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Infrastructure projects to spur construction sector – The Herald

The Herald
Oliver Kazunga Senior Business Reporter
Zimbabwe’s construction industry is poised for further growth this year, spurred by new and ongoing multi-billion public infrastructure projects, the Construction Industry Federation of Zimbabwe (CIFOZ) has said.
As part of rebuilding the economy, the Government identified infrastructure as one of the key economic enablers and priority has been placed on infrastructural development including road rehabilitation, the construction of dams, and housing projects among others. 
Infrastructure development also dovetails with the Second Republic’s vision of an upper middle-income economy by 2030, which is anchored on the National Development Strategy 1 (NDS 1). NDS 1, a five-year economic blueprint, was launched in 2021.
It runs up to 2025 and will be replaced by NDS 2, which would propel the country to a middle-income economy by 2030.
Coupled with the prevailing macro-economic stability, CIFOZ president Mr Martin Chingaira said the inclusion of local construction companies in the Government’s major infrastructure development programmes had improved the viability of local construction companies.
“The shift in Government’s policy to consider local contractors has resulted in the growth of the sector. For example, Harare-Beitbridge road has capacitated main contractors, sub-contractors and suppliers of building materials which has created jobs in the sector and across downstream industries,” said Mr Chingaira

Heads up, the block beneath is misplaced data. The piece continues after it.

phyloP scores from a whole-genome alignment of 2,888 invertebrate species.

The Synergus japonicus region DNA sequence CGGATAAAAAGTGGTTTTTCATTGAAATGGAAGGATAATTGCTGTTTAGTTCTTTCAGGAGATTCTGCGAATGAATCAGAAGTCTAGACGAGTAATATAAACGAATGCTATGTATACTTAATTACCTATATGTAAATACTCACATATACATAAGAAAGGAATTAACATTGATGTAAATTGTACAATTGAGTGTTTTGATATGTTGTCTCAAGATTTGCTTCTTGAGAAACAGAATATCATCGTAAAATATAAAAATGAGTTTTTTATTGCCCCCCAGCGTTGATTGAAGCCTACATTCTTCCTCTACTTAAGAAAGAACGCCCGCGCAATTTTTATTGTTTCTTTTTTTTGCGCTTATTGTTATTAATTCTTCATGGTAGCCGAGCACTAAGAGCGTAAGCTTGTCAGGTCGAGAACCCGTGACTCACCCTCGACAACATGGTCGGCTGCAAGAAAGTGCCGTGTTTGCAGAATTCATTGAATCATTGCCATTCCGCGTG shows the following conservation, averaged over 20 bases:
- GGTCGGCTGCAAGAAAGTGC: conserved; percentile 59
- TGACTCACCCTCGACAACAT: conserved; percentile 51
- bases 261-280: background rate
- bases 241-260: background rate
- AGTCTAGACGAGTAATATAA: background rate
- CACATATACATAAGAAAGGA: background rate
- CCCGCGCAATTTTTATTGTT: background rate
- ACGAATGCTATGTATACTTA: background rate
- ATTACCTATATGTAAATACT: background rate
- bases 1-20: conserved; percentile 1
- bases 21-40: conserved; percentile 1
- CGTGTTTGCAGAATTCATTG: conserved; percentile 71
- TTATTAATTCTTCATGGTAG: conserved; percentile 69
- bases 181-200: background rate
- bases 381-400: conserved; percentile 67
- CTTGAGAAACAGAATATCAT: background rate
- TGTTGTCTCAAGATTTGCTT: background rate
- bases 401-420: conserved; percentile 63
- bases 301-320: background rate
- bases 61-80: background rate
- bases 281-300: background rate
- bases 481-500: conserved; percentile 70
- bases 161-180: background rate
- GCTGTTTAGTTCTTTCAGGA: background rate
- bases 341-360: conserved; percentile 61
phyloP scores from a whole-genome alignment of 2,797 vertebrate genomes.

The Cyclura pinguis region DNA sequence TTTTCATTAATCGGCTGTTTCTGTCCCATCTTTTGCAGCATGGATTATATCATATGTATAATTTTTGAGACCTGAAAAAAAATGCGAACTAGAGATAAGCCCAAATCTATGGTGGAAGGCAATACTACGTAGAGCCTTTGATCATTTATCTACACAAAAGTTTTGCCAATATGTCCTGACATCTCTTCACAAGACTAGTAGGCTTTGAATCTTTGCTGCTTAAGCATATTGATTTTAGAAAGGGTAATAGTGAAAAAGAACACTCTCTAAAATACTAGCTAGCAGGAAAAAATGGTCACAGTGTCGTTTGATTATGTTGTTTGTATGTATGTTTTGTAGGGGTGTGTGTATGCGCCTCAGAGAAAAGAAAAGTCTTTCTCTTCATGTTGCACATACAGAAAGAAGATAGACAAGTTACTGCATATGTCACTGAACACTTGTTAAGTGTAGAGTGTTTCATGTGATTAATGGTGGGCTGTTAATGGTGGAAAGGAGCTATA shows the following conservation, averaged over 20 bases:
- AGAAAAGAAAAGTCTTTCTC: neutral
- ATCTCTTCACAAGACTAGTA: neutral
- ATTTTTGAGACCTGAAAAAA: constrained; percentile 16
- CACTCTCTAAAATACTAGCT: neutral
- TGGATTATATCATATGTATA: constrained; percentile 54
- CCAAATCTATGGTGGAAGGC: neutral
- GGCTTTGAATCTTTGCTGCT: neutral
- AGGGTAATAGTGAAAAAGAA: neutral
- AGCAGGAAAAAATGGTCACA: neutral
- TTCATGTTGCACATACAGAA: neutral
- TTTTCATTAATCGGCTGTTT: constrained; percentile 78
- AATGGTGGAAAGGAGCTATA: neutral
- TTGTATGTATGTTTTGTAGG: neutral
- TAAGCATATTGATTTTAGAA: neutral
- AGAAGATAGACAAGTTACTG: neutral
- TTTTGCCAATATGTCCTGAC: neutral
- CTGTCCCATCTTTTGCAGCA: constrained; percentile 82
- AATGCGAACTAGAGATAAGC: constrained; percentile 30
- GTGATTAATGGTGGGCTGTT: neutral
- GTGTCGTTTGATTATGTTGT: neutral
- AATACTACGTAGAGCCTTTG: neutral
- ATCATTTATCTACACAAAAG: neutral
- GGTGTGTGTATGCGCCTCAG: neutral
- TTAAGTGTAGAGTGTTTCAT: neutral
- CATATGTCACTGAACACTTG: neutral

Overall, government plans to spend $1,1 trillion on infrastructure development.
In the 2023 National Budget, Finance and Economic Development Minister Professor Mthuli Ncube said the Government would continue prioritising the upgrading and rehabilitation of the country’s road network.
The Government has also placed emphasis on completion of ongoing works on major roads and re-gravelling of feeder roads.
Private players in the construction industry are this year expected to participate in the $70,5 billion Emergency Road Rehabilitation Programme. The Government is also financing the construction of dams including Gwayi-Shangani in Matabeleland North province which is expected to be completed this year.
Once completed, the massive water body will propel sustainable economic growth and development through supporting projects such as irrigation in the Gwayi area, tourism and recreational facilities as well as supplying water to Bulawayo, which experiences perennial water woes.
Through the Zimbabwe National Human Settlement Policy, the Government is targeting to construct 450 000 new housing units by 2025, and private contractors are expected to tap into such a housing project.
Mr Chingaira said 2022 ended “on a good note for players” in the construction sector driven by the supportive and transformative policies the Government continues implementing. “The Government needs to continue supporting the built environment to ensure that the private sector is able to access affordable funding with Government guarantees as a prerequisite requirement.
“There is also a need to form a construction bank in order to get loans which are long-term and with concessionary interest rates,” he said.
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